Yahoo and Taboola are making a 30-year bet on each other. You read that right: They have signed a three-decade partnership, in which Yahoo will give Taboola the exclusive license to sell its native ads across Yahoo’s sites, with the two sharing revenue from those sales. Yahoo advertisers will also be able to sell their ads on sites across Taboola’s network. They expect the partnership to yield at least $1 billion in annual revenue.

As part of the deal, Yahoo will become Taboola’s biggest shareholder and will get a seat on its board.

The deal comes despite major advertising headwinds. The sweeping decline in digital ads has battered even internet giants like Google and Facebook, and Taboola has been no exception: Its stock is down nearly 80 percent over the past year. Taboola has been racing with Outbrain, its largest native-advertising rival (and onetime merger partner), to lock up deals with digital publishers.

But Yahoo’s C.E.O., Jim Lanzone, said that his company’s still-vast platform — it claims 900 million monthly users across its properties, including AOL, TechCrunch and Yahoo Sports — will still depend in part on digital ad dollars. “We have hundreds of millions of people consuming news and sports and finance on market-leading properties that are heavily monetized through advertising — and will continue to be,” he said.

“I think the idea that forget it, this is over — it isn’t.”

Anthony Fauci, the White House’s outgoing chief medical adviser, on how the Covid pandemic is far from over. Last week, Fauci said roughly 300 Americans were dying each day from the virus.

The week ahead

A barrage of economic reports, including U.S. jobs and a key eurozone inflation indicator, will be released this week. Plus, DealBook hosts its annual Summit in New York City.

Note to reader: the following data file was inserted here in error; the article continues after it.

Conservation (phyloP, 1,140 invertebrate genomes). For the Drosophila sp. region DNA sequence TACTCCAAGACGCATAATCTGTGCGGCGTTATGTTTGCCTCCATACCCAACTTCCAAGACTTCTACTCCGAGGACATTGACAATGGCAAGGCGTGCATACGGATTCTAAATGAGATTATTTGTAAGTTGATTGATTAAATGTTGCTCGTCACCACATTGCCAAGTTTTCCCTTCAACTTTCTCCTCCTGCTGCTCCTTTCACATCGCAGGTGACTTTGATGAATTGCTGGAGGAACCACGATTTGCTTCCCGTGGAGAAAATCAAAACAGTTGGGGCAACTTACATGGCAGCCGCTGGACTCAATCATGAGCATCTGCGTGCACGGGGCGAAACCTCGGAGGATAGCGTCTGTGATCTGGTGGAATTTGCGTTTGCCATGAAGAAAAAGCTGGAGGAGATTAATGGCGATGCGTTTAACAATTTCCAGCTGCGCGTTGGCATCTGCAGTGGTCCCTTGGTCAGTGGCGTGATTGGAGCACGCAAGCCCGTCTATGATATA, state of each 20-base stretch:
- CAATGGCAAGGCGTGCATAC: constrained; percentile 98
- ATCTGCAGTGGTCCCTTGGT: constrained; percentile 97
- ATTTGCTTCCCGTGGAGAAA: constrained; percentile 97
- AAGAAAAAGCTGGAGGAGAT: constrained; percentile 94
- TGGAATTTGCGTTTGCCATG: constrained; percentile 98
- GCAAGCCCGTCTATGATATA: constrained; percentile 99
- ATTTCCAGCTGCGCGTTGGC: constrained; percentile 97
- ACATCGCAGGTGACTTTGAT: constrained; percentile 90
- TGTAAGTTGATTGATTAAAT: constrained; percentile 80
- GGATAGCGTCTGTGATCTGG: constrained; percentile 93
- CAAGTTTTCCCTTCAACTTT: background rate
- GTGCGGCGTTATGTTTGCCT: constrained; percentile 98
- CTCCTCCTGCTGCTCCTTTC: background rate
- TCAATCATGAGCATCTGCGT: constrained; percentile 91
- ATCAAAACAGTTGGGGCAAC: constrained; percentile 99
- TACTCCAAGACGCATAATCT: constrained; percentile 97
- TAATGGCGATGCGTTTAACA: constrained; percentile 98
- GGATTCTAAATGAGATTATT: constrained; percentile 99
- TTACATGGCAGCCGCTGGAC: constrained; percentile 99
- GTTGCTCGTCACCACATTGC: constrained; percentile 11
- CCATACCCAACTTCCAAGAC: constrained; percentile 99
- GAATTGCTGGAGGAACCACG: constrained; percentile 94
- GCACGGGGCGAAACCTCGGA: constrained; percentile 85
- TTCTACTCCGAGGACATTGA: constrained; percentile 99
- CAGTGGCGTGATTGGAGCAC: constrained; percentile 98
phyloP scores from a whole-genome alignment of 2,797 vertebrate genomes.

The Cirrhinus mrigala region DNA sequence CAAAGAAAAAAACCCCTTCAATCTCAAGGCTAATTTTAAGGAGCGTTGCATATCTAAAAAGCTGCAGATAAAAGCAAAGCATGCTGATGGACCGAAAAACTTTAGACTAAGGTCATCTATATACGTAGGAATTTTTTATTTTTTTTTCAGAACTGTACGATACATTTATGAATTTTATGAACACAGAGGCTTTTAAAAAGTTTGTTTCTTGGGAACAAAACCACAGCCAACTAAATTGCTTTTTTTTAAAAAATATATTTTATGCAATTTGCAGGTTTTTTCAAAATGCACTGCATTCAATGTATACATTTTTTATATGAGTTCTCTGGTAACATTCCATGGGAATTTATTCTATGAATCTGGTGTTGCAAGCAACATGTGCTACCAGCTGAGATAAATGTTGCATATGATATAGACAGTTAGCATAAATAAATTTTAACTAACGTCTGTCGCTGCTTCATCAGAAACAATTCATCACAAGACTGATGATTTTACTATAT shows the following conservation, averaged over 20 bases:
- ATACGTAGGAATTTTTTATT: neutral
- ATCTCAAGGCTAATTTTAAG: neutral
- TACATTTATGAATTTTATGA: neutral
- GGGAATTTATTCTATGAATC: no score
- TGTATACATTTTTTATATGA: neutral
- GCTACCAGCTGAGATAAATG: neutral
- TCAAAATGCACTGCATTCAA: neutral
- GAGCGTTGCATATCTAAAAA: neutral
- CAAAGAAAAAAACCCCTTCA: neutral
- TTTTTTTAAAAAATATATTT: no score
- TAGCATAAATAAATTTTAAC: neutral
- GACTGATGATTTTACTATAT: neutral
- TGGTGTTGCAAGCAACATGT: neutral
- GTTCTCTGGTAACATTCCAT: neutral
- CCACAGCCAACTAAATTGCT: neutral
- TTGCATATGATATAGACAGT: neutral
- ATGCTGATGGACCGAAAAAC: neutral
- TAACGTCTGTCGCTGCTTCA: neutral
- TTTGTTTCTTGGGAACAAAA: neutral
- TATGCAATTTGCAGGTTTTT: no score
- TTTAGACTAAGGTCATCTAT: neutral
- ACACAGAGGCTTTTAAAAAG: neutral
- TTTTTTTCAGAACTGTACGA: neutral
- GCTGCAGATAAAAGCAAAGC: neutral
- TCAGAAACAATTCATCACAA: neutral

Tuesday: The Consumer Confidence Index provides a snapshot of how consumers viewed the economy in November. Earnings: Intuit, Workday, Hewlett Packard Enterprise.

Wednesday: Revised estimates for U.S. third-quarter G.D.P. are due, as are eurozone inflation figures for November and “JOLTS” data on job openings for October. Also, the DealBook Summit.

Thursday: October data will be released for the Fed’s preferred inflation measure, the Personal Consumption Expenditures Price Index. Earnings: Dollar General, Ulta Beauty and Kroger.

Friday: Economists expect the U.S. jobs report for November to show 200,000 new jobs — down slightly from 261,000 in October — and for the unemployment rate to remain at 3.7 percent. Earnings: Cracker Barrel, Genesco.



  • A potential deal to take Japan’s Toshiba private has reportedly stalled amid banks’ drawn-out deliberations over whether to lend to the preferred bidder. (Bloomberg)

  • Macquarie, the Australian investment giant, said it had raised $13 billion for its latest infrastructure fund. (Bloomberg)

  • T. Rowe Price, the biggest shareholder in News Corp after the Murdoch family, said that it had concerns about its plans to combine with its corporate sibling, Fox. (NYT)

  • How slices of financially risky companies owned by private equity are being bundled into complex securities — and then marketed to ordinary investors as solid investments. (FT)


  • The U.S. expanded bans on telecom and surveillance equipment from Chinese companies including Hikvision, Huawei and ZTE, citing national security concerns. (WSJ)

  • The U.S. gave Chevron a limited license to expand its energy operations in Venezuela. (NYT)

  • Some E.U. officials accused the United States of unfairly profiting from the war in Ukraine, citing sales of American gas to Europe and weapons to Kyiv. (Politico)

Best of the rest

  • Warren Buffett donated $750 million in additional Berkshire Hathaway stock to foundations associated with his family last week. (CNBC)

  • The market for work-from-home jobs is getting increasingly competitive. (WaPo)

  • A “shrinkflation” investigator exposes sneaky price increases. (NYT)

  • “Get ready for a net zero business backlash” (FT)

  • E-sports has exploded in popularity. Profits, so far, haven’t. (NYT)